Practice Question 1: you want to buy a box of pipet tips for your lab, which costs $10. Your indirect rate is 70%. How much do you pay in indirects? Practice Question 2: you also wanted to buy a pipeting robot (those exist, right? please tell me those exist) that costs$10K. Your indirect rate is 70%. How much do you pay in indirects?

• DrugMonkey says:

Equipment bought with direct costs is as assuredly the property of the University as that bought with startup. In either case it is up to the University what they will choose to let a departing PI put on the U-Haul. Find a case where the University is mad at the PI and you will see this in action.

• DrLizzyMoore says:

Agree with DM. I just got a fancy, lovely centrifuge with grant , and it is on the U inventory. They have an arbitrary rule about all things over $5K automatically get inventoried by the U. If I had to do a purchase do over, I probably would have put the centrifuge on the start-up.....but my start-up never goes away, so as far as mistakes go, it probably isn't that horrible. • SciCommenter says: Nice coverage. My understanding on office supplies/computers/etc. is that they are items that should be supplied by the MRU using the indirects they are receiving for general support. If you have a particular need for these type of supplies that is above and beyond the norm (say you're doing a large scale paper-based survey and need several thousand reams of paper, envelopes, etc.) then you have to justify it in the budget -- then its treated as regular supplies. I recently had to do this for a computer for data analysis. I'm very lucky to have a brilliant and awesome Grants and Contracts manager at our research center that makes sure all of this is accounted for correctly in my budgets. Of course, she greatly appreciates that I at least try to follow along and understand what is going on. • Anon says: To make a slight correction to your accounting: if you have 50% indirect cost rate and you get a total cost grant of$100K, $66.66K will go to you and$33.33K will go to the institution as indirect costs. I.e. the 50% indirect cost rate is 50% of direct costs, not 50% of total costs.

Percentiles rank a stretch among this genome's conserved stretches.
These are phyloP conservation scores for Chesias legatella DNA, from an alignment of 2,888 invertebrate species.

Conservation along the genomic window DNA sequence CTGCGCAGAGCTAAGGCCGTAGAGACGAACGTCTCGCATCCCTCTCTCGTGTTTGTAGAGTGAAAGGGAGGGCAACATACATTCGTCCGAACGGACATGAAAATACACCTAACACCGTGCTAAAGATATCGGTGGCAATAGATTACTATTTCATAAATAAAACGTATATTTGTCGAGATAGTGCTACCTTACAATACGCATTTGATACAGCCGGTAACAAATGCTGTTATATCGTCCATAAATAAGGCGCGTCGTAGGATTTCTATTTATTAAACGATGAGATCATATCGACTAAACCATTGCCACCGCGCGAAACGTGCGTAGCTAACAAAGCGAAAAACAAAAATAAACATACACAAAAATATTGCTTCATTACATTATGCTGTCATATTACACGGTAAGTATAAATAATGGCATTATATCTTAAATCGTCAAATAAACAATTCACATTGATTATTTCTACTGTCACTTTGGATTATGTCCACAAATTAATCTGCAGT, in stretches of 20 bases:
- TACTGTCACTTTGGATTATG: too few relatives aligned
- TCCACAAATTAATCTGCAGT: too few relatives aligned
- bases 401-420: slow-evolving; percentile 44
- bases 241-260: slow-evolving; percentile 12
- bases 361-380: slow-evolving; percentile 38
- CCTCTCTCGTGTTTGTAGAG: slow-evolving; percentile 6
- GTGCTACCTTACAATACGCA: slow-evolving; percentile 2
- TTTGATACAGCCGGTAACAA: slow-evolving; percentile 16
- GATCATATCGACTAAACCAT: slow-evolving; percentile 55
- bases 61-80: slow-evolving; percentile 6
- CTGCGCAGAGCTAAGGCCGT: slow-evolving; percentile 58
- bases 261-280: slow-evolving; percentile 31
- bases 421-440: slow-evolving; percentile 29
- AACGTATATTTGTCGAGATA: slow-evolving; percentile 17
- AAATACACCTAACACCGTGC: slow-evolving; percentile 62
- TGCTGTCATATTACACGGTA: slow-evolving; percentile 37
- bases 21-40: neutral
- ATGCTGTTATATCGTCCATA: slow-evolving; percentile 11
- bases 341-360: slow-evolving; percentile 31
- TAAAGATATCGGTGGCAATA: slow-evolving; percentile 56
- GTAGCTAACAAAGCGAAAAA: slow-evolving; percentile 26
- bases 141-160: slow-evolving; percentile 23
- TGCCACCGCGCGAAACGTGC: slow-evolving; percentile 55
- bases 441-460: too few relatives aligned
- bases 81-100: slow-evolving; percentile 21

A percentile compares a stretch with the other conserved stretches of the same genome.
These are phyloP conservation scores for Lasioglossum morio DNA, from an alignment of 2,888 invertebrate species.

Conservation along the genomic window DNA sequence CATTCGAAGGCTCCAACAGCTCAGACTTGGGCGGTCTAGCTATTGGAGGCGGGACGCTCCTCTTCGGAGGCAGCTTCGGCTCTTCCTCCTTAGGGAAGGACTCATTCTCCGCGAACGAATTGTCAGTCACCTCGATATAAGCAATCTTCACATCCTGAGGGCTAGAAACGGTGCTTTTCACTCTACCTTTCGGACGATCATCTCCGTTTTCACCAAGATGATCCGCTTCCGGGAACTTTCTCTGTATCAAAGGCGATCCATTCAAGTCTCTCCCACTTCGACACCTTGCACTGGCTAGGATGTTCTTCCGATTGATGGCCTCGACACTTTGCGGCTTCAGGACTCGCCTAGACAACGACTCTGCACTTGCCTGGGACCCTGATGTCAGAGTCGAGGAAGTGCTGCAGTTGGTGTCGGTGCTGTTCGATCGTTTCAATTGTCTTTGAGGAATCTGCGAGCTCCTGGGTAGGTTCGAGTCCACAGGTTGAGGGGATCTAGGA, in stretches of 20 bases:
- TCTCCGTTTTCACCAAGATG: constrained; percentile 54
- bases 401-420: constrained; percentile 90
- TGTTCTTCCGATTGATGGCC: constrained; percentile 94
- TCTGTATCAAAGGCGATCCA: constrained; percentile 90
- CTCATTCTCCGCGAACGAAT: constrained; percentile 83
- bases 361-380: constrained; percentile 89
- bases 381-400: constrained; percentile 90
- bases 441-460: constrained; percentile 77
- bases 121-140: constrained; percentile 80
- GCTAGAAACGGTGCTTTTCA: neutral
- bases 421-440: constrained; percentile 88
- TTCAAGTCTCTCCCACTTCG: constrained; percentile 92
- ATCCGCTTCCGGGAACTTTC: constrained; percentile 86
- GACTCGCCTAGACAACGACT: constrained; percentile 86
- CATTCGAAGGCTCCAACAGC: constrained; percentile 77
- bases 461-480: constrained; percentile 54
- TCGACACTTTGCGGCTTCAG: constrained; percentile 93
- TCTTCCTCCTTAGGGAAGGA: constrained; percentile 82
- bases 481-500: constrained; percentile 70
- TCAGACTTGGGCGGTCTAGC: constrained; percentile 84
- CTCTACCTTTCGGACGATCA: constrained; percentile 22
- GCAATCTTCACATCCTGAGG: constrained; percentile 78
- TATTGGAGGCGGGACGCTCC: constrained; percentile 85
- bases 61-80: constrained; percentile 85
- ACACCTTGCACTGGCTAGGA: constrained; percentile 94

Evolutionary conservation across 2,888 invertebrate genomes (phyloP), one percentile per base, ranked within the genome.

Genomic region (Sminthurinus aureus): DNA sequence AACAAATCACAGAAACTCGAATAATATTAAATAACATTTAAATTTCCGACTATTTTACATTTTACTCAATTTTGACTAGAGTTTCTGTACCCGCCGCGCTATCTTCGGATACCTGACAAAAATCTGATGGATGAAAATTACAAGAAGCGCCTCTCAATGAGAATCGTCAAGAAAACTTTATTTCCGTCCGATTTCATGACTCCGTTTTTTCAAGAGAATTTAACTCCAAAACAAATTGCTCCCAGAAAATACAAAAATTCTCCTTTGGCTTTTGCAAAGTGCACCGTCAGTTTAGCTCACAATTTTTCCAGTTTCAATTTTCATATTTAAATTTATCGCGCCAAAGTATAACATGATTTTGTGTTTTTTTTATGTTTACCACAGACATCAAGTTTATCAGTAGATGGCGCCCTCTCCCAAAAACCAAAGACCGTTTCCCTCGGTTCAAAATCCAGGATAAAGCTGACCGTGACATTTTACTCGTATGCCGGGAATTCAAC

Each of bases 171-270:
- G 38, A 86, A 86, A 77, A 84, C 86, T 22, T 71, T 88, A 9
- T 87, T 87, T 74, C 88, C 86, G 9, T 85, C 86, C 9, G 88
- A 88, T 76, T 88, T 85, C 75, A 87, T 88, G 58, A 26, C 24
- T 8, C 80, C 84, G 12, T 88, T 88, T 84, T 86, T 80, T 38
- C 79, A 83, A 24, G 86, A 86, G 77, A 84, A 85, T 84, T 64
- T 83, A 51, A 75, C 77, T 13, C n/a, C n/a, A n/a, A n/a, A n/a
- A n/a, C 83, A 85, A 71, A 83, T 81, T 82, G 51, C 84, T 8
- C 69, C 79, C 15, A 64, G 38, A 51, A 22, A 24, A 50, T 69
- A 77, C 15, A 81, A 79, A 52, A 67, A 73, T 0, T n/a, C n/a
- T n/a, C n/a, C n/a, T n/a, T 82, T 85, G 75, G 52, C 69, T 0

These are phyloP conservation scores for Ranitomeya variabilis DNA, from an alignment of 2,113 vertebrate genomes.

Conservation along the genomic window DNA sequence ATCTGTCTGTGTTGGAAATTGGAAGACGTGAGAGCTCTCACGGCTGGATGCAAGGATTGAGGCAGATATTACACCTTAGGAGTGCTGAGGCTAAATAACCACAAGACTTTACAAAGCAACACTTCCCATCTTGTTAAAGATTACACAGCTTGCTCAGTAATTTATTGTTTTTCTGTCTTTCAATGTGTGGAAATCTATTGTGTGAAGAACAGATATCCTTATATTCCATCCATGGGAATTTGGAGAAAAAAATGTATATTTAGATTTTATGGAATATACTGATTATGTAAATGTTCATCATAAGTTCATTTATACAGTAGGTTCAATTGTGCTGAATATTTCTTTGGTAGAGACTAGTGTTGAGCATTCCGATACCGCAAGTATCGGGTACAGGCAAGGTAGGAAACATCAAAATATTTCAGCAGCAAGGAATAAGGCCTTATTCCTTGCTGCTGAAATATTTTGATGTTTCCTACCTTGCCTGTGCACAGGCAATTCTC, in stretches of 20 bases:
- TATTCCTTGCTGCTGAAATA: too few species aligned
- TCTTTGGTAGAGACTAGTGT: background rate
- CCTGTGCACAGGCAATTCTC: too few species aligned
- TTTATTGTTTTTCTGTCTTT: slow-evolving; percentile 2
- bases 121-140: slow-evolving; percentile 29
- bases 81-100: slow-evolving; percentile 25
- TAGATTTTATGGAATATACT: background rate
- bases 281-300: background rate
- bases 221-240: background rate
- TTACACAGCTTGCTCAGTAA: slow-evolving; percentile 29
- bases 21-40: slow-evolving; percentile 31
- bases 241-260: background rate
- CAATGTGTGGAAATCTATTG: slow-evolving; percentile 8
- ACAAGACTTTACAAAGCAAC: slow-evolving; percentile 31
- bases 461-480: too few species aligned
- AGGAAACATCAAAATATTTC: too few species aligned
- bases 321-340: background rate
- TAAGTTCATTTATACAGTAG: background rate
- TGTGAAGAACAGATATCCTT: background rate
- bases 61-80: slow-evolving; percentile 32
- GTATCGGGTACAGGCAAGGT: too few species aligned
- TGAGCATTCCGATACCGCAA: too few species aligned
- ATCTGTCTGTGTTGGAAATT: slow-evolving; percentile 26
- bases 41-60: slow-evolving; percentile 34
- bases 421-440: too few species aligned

• Neuro-conservative says:

I think you are making this sound more complicated than it really is. You don't pay the indirects --- the granting agency does. You make it sound like it is coming out of your pocket, but your institutional grants manager should be handling this aspect transparently for you.